By: Alison Hansen, Associate Director at Thomas Edison State College & Navy wife
If you are interested in completing your college degree, you might have heard about prior learning assessment, commonly referred to as “PLA.” The Council for Adult and Experiential Learning (CAEL) defines prior learning assessment as “the evaluation and assessment of an individual’s life learning for college credit, certification, or advanced standing toward further education or training.” If you think that sounds complicated, you are not alone. I work in higher education and prior learning assessment can still seem like an abstract concept, so I thought I would offer some translation. Prior learning assessment is a way for students to save time and money by using knowledge gained outside of the classroom to earn credit towards a college degree. It means you can earn college credit for what you already know! There are several forms of prior learning assessment.
In high school, many of us learn about Advanced Placement(AP)courses (link to: https://apstudent.collegeboard.org/home). This was my first foray into college credit, as it is for many high school students. AP courses taken during high school culminate with a LONG exam (or so I thought at the time); however, some colleges will apply those credits towards an associate’s or bachelor’s degree.
Next, examination programs are another popular form of PLA; these are pass/fail exams designed for independent learners. With an exam program, you do not take a formal course – just the exam. Popular credit-by-exam programs include the College-Level Examination Program (CLEP) (https://clep.collegeboard.org/) and DSST (https://getcollegecredit.com/). Some institutions offer credit-by-exams of their own. Some examples include TECEP® exams (https://www.tesc.edu/degree-completion/Testing.cfm), offered through Thomas Edison State College (www.tesc.edu), Excelsior College® Examinations (ECE) (https://www.excelsior.edu/ecapps/exams/creditByExam.jsf?gw=1#browse) and UExcel offered through Excelsior College (www.excelsior.edu). Taking a credit-by-exam program can be daunting, even when you study for a whole semester, so take advantage of sample exams and study guides available for most of the exams, or consider taking a MOOC (massive open online courses) in the subject area you would like to take the exam. These are free courses offered online. More information on MOOCs can be found at https://chronicle.com/article/What-You-Need-to-Know-About/133475/)
For Service Members and Veterans
Additionally, other commonly used forms of PLA include military transcripts. Active duty military members and veterans can earn college credit by submitting their Joint Service Transcript (https://jst.doded.mil), Coast Guard transcript (https://www.uscg.mil/hq/cgi/active_duty/go_to_college/assessment.asp) or Air Force transcript (https://www.au.af.mil/au/ccaf/transcripts.asp) to an institution for evaluation. Colleges and universities can grant transfer credit based on the recommendations made by the American Council on Education (ACE) (https://www.acenet.edu/higher-education/topics/Pages/Transcript-Services.aspx). Please note that colleges and universities are not required to abide by ACE’s recommendations, so it is best to ask prior to application if the credits will be accepted from military training (and where they may be utilized as free electives not in main area of study).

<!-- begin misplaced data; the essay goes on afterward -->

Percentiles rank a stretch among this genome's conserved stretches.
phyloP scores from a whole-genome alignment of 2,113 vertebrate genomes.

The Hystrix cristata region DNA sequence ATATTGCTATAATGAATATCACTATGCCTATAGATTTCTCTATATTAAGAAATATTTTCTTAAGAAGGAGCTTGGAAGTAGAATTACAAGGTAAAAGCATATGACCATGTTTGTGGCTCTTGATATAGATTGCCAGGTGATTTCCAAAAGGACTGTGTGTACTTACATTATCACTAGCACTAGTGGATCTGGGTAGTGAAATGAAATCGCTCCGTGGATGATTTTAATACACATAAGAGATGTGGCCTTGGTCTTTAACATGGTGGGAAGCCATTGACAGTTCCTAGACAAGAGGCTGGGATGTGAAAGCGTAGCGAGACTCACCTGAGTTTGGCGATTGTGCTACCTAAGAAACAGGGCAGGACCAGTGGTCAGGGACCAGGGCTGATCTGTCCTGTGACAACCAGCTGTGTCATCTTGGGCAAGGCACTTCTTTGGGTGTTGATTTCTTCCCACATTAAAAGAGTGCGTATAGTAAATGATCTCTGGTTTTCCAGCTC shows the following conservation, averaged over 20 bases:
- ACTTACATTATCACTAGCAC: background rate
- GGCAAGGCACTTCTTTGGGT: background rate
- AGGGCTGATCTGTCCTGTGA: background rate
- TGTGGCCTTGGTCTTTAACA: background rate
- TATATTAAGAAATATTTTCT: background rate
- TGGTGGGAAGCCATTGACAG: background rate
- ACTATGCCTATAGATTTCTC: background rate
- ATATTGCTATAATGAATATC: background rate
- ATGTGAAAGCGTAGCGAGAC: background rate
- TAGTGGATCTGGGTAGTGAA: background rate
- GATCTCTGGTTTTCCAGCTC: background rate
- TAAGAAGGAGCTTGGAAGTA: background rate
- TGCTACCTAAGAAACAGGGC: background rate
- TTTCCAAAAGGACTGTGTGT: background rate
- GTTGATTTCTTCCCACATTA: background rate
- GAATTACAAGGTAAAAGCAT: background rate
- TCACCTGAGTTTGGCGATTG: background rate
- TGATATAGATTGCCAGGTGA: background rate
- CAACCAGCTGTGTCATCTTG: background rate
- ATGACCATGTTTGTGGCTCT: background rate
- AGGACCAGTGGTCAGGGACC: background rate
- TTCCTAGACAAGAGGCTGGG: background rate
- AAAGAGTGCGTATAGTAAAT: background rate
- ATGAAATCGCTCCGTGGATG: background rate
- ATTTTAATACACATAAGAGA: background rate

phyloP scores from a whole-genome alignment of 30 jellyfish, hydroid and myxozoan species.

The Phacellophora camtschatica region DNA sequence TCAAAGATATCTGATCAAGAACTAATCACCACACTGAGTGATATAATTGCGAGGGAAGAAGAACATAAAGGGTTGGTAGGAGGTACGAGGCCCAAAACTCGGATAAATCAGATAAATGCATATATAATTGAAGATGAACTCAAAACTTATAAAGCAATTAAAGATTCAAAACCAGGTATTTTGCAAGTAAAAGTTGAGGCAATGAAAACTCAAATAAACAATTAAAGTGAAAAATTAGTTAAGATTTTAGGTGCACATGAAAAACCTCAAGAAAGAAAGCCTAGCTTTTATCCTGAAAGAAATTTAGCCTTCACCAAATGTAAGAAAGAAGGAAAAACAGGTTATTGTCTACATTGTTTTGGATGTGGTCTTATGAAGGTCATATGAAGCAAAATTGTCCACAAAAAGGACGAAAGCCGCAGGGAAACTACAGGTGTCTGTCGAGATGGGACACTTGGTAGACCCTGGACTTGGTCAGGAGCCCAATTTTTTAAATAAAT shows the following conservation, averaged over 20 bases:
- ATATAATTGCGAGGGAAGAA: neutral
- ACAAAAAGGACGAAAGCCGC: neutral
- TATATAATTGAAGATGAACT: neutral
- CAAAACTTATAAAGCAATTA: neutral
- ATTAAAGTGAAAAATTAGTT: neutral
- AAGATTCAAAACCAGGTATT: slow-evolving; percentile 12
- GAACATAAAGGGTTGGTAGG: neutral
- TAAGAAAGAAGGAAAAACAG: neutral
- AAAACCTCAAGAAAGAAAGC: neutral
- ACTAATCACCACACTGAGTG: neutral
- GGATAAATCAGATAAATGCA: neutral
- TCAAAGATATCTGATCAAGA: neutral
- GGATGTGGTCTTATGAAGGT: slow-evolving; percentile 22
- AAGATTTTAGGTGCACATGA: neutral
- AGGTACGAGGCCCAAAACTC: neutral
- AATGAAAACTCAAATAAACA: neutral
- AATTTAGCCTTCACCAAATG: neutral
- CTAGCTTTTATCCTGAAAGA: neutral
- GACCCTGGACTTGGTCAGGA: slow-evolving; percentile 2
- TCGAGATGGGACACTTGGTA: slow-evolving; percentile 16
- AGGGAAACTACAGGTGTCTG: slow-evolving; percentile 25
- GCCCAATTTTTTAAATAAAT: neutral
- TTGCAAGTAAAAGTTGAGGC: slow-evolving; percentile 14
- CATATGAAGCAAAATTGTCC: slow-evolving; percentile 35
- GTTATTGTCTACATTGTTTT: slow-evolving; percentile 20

Further, some colleges and universities award credit for certifications, licensures, professional training and employer training that has been evaluated by ACE’s College Credit Recommendation Service or the National College Credit Recommendation Service (https://www.nationalccrs.org/). And, some institutions assess professional training to award college credit. The Office for Assessment of Professional and Workplace Learning at Thomas Edison State College reviews professional licenses and certifications (https://www.tesc.edu/degree-completion/Licenses-Certifications.cfm) as well as specific training, apprenticeships, courses and exams in order to award credit.
Volunteerism for Credit?
Colleges and universities can also award credit for knowledge gained outside of the classroom by offering the option of putting together a portfolio, which showcases a student’s past work experience, volunteer experience and/or professional training. Students typically develop portfolios with a content matter expert. A portfolio documents the college-level knowledge a student possesses and how that knowledge matches the learning outcomes in a college course. This is becoming more popular with adult learners and the colleges that serve them.
With so many options available, it is entirely possible for students to create their own path towards a degree. Students are no longer required to sit in a packed lecture hall to meet the requirements of their degree, which is especially beneficial to the non-traditional student, which I think we can all relate to!
Some key things to know about PLA and earning credit for what you already know:
- Every school awards credit differently. School A may not award the same credit as School B. Be careful when transferring. Again, not colleges and universities are required to abide by ACE’s recommendation.
- When researching the school you would like to attend, ask whether they have a prior learning assessment program or other non-traditional credit sources. The Admissions Office should be able to assist you, but if not, ask to speak to the part of the College you are going to attend (i.e. School of Business).
- You can save time and money by taking advantage of the examination programs, but you must study for them. These are typically pass/fail exams and taking them multiple times may not be cost effective.